Defining God’s Kingdom

Luke 13: 18-21
Rom 8:18-25 / Psa 126

‘What is the kingdom of God like? What shall I compare it with? It is like a mustard seed which a man took and threw into his garden . . .’
(Luke 13:18)

Like mustard seed or leaven dough
May we be changed in mind and soul,
Slowly but surely in spirit grow
To reach our everlasting goal.

Jesus went on to say, ‘What is the kingdom of God like? What shall I compare it with? It is like a mustard seed which a man took and threw into his garden: it grew and became a tree, and the birds of the air sheltered in its branches.’ Again He said, ‘What shall I compare the kingdom of God with? It is like the yeast a woman took and mixed in with three measures of flour till it was leavened all through.’ (Luke 13:18-21)


Earlier in this chapter of Luke, Jesus gave another parable about a fig tree that a man had been tending for three years in his vineyard, but when “he went to look for fruit on it, (he) did not find any.” (Lk.13:6-9) Unlike the common mustard shrub, which easily propagated itself, fig trees were specially tended for their delicious fruit. Perhaps our Lord was referring to Israel allegorically as the fig tree that God Himself had nurtured for many centuries as His Chosen people, but never produced the fruit of faith in His kingdom, and even rejected His Son, the Redeemer of the world. In contrast to the favored fig tree, the mustard seed was just “thrown into his garden” – like the Gentiles that the whole Israelite nation rejected as faithless, but somehow grew “and became a tree, and the birds of the air sheltered in its branches.” That tree is the faith of Christianity that arose from the death of a single insignificant seed that was “thrown” and abandoned on the hill of Calvary.

Jesus made this prophecy about Himself when he said in another Gospel passage, “Amen, I say to you, unless a grain of wheat falls to the ground and dies, it remains just a grain of wheat; but if it dies, it produces much fruit.” (Jn.12:24) He also likened the kingdom of God to a seed that grows by itself without man’s intervention (Mk. 4:26-29). It is by the grace of God (and the work of the Holy Spirit) that the kingdom of God (and our faith) have grown in all the corners of the world. No force on earth can ever prevent the fulfillment of God’s will – His kingdom “ to come here on earth, as it is in heaven.” Like the yeast in the other parable of Jesus, it continues to grow, perhaps hidden, within us as we are formed by the Holy Spirit. Likewise, it is also manifested in the growth of our communities, such as our Brotherhood, which started as a simple breakfast meeting just a little over 30 years ago, but has now grown into more than a hundred communities all over the country.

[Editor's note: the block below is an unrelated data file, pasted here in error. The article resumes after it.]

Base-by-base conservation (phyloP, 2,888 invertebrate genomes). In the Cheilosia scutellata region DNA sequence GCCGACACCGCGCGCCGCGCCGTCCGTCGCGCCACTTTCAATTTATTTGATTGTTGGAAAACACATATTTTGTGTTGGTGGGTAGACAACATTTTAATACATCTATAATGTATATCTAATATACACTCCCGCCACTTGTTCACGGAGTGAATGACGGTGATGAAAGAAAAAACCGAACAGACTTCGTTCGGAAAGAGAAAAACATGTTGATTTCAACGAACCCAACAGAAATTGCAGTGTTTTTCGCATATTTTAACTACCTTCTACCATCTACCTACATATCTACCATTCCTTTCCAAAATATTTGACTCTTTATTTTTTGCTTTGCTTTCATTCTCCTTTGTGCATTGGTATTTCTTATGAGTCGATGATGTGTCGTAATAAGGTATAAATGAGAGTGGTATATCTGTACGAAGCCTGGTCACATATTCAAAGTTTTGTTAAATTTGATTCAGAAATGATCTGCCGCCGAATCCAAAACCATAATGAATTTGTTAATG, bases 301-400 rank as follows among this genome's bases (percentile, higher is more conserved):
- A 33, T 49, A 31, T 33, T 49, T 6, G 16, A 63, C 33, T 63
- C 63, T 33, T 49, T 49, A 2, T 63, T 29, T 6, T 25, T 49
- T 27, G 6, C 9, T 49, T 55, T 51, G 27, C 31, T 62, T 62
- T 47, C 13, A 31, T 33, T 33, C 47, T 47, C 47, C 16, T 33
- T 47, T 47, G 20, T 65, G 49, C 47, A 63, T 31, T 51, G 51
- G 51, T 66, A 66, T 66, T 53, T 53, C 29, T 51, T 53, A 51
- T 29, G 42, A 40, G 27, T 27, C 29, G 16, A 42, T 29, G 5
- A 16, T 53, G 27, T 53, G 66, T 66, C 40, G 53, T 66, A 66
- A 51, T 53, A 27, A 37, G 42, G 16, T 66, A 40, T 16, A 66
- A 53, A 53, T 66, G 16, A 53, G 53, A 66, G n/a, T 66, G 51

This realization of God’s kingdom gives us hope whenever we are confronted by the trials, tragedies, evils and sufferings that happen all over the world. In the first reading today, St. Paul wrote: “I consider that our present sufferings are not worth comparing with the glory that will be revealed in us … We know that the whole creation has been groaning as in the pains of childbirth right up to the present time. Not only so, but we ourselves, who have the firstfruits of the Spirit, groan inwardly as we wait eagerly for our adoption, the redemption of our bodies. For in this hope we were saved. But hope that is seen is no hope at all. Who hopes for what they already have? But if we hope for what we do not yet have, we wait for it with endurance.” (Rom.8:18, 22-25)

The kingdom of God brings about our transformation. It is a tiny seed becoming a large bush, providing shelter and food to God’s creatures. It is a small amount of yeast (leaven) mixed into a large amount of flour that produces an abundance of bread to nourish hungry souls. It grows quietly in our hearts and in our Church, while we sleep and do not take notice. For as long as we have faith, even just a small amount, the Holy Spirit will make God’s kingdom grow, and multiply abundantly. And no evil on earth can grow alongside and withstand the will of God Who has planted it.

Dear Father, our Lord Jesus said, “The kingdom of God is among you” (Lk.17:21). Grant that we may always nourish Your kingdom in our hearts by meditating on Your Word daily, and receiving Him constantly in the Holy Eucharist. Amen.

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